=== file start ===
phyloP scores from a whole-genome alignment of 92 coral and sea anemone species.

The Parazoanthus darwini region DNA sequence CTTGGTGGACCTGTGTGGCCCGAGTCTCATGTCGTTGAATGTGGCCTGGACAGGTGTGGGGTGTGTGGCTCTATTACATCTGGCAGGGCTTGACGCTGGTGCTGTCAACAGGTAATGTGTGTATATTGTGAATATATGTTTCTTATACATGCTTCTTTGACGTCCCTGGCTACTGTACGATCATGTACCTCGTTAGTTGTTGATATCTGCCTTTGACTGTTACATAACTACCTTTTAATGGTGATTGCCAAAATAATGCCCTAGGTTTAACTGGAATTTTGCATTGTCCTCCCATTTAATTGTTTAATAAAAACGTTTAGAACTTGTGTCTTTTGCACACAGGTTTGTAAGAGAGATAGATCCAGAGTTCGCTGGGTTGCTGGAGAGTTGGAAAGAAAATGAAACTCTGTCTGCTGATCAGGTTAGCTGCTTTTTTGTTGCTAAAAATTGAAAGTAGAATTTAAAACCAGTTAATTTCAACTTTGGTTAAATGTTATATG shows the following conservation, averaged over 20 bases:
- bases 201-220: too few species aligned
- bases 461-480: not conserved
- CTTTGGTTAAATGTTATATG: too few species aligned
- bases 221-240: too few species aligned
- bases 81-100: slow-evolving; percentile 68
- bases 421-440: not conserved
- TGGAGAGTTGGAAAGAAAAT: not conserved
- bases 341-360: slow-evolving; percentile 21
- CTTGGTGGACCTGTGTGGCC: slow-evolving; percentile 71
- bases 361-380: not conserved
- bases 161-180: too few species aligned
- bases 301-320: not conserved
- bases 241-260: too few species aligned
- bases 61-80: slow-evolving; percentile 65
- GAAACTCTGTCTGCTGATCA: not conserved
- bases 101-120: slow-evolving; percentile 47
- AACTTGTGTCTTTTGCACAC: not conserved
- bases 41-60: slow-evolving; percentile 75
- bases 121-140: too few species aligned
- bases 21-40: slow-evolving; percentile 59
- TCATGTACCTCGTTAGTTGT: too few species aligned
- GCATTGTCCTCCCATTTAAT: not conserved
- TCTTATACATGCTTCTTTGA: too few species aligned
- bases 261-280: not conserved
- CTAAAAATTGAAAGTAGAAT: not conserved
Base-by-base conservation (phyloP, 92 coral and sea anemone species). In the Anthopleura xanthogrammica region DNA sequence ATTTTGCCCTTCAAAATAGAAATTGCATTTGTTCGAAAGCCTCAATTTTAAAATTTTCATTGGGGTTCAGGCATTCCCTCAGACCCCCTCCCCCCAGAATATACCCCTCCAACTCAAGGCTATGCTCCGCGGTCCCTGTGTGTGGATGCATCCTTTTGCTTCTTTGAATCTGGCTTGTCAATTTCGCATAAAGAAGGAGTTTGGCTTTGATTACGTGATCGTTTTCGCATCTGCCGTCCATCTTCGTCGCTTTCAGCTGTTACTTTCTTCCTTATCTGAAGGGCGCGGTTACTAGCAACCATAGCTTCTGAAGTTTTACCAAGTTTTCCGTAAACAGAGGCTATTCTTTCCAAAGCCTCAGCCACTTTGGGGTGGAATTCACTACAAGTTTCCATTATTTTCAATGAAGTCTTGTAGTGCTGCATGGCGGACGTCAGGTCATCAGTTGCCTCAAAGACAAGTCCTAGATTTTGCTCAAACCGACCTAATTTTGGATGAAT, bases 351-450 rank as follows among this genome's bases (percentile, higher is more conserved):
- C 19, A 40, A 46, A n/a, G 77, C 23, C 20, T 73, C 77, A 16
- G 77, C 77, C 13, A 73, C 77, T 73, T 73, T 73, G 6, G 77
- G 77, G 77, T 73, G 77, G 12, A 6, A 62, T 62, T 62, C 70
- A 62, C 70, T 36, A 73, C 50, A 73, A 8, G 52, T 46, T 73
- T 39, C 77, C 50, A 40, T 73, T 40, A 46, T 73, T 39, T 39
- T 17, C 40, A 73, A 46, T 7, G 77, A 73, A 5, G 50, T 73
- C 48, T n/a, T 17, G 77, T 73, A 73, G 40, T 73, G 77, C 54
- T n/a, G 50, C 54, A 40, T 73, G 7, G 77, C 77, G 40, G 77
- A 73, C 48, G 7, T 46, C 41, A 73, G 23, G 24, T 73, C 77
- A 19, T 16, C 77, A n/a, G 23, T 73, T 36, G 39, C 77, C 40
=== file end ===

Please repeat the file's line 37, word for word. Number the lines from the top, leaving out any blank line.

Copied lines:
- A 73, C 48, G 7, T 46, C 41, A 73, G 23, G 24, T 73, C 77